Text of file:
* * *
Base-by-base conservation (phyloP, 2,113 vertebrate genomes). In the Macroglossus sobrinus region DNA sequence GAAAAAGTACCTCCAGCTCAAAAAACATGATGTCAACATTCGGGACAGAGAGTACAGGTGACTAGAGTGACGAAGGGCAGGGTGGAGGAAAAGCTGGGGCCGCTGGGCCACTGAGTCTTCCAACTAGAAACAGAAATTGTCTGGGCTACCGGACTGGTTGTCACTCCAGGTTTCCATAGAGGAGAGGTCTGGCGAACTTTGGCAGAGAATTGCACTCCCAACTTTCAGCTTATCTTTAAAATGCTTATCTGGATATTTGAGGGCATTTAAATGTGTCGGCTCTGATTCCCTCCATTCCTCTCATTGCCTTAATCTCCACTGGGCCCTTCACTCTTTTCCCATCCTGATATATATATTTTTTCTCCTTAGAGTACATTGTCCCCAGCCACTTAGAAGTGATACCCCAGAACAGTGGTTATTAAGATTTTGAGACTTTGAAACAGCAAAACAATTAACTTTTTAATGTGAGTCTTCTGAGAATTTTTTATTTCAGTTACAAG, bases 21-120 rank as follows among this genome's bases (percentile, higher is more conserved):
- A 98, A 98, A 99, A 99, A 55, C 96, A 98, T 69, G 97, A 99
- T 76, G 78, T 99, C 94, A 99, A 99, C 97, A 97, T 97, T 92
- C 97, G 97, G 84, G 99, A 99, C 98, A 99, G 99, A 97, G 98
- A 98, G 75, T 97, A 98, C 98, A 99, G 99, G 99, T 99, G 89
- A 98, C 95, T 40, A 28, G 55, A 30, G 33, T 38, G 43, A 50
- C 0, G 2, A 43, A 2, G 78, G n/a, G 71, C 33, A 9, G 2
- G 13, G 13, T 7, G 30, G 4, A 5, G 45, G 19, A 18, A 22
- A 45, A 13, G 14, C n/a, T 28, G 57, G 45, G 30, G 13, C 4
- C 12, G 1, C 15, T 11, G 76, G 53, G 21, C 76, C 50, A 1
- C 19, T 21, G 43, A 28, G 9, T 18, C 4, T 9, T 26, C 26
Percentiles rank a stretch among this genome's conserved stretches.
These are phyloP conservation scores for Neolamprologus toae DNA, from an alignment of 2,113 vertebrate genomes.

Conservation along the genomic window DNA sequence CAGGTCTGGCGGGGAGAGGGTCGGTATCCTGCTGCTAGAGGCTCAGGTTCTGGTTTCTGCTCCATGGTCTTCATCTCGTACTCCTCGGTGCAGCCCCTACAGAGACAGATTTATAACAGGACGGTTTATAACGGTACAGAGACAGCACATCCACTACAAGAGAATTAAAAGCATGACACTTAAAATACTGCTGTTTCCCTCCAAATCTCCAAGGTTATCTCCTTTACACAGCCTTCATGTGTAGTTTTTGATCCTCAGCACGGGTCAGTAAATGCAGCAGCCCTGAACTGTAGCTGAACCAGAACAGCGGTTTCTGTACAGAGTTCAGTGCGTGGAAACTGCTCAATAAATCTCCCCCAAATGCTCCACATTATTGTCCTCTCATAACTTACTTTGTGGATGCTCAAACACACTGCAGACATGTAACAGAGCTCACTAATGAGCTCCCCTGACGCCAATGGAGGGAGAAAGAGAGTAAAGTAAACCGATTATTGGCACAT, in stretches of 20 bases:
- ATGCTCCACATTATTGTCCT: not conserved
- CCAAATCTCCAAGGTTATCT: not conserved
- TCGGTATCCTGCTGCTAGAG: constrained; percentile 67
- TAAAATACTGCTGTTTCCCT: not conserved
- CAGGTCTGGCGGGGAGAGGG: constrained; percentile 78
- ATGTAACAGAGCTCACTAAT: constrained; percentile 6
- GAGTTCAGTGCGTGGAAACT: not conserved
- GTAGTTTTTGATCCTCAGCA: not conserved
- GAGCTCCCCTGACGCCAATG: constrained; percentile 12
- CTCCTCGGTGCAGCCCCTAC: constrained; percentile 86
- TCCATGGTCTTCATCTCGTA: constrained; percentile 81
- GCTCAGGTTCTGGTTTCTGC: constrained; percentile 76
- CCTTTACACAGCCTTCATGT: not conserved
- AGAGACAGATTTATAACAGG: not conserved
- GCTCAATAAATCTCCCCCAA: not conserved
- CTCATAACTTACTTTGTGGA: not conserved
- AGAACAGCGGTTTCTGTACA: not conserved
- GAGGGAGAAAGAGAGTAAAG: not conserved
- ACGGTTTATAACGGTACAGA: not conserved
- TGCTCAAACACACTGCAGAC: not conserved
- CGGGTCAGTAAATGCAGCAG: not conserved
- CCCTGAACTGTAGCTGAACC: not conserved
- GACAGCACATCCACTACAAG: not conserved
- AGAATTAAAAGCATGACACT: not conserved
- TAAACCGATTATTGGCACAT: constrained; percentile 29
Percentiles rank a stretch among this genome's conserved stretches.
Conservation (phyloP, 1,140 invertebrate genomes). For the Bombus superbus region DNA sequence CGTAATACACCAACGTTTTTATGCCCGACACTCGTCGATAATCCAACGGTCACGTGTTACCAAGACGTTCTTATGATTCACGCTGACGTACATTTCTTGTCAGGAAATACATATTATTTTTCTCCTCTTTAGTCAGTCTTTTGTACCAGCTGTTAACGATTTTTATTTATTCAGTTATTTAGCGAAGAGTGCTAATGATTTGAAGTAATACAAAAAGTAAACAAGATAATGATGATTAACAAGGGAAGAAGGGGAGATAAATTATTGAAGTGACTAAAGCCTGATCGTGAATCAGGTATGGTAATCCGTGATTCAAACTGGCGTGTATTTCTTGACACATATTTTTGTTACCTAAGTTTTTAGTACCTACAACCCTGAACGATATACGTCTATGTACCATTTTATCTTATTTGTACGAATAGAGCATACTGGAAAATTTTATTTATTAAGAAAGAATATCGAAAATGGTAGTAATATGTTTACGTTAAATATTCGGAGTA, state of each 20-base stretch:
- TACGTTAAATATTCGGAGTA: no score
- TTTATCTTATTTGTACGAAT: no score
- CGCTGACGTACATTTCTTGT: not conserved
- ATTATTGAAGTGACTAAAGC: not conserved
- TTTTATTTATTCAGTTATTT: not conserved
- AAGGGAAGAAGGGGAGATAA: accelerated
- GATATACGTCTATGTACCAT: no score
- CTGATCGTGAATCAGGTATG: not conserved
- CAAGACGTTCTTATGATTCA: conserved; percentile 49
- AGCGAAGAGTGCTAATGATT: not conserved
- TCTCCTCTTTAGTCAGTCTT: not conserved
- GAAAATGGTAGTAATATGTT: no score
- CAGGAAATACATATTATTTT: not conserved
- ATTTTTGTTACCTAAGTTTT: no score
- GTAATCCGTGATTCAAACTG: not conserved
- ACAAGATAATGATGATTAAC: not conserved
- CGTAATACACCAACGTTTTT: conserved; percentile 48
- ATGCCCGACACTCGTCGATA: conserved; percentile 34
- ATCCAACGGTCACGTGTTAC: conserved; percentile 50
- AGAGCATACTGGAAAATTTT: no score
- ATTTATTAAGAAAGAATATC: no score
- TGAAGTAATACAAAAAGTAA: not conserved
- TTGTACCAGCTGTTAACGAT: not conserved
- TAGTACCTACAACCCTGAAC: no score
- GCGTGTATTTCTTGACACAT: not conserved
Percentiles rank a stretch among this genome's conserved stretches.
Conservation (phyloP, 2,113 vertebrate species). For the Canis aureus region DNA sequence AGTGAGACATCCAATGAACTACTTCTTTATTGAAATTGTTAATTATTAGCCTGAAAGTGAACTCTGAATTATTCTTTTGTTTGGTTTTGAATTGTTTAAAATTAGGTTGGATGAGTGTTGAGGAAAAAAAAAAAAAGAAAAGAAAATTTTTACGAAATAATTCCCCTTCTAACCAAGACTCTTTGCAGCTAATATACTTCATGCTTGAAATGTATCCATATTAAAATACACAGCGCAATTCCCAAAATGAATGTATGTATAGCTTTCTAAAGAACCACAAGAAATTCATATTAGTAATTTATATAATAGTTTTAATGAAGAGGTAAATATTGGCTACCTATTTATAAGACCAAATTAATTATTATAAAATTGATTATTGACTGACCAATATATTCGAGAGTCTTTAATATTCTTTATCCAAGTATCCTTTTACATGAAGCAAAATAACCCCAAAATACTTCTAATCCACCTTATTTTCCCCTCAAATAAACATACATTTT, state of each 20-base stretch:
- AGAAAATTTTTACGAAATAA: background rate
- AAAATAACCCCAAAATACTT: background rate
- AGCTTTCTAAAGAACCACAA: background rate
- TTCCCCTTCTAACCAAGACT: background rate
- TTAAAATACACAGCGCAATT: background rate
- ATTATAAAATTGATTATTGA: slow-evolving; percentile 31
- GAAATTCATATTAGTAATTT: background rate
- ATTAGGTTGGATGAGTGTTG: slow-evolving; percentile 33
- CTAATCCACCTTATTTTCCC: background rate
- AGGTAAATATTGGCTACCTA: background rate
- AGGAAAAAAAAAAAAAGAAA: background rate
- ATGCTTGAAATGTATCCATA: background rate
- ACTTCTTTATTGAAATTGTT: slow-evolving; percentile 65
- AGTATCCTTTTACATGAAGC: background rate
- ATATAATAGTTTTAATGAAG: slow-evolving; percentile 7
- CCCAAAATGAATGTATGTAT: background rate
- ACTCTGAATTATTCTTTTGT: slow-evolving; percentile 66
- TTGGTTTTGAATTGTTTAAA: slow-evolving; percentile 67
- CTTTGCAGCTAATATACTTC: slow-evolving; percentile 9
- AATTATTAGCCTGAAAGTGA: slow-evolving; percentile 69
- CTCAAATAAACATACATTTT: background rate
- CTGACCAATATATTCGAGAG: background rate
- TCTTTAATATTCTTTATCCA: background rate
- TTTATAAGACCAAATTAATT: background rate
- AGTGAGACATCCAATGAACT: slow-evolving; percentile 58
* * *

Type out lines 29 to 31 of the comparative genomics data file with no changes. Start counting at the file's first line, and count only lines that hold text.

- GCTCAATAAATCTCCCCCAA: not conserved
- CTCATAACTTACTTTGTGGA: not conserved
- AGAACAGCGGTTTCTGTACA: not conserved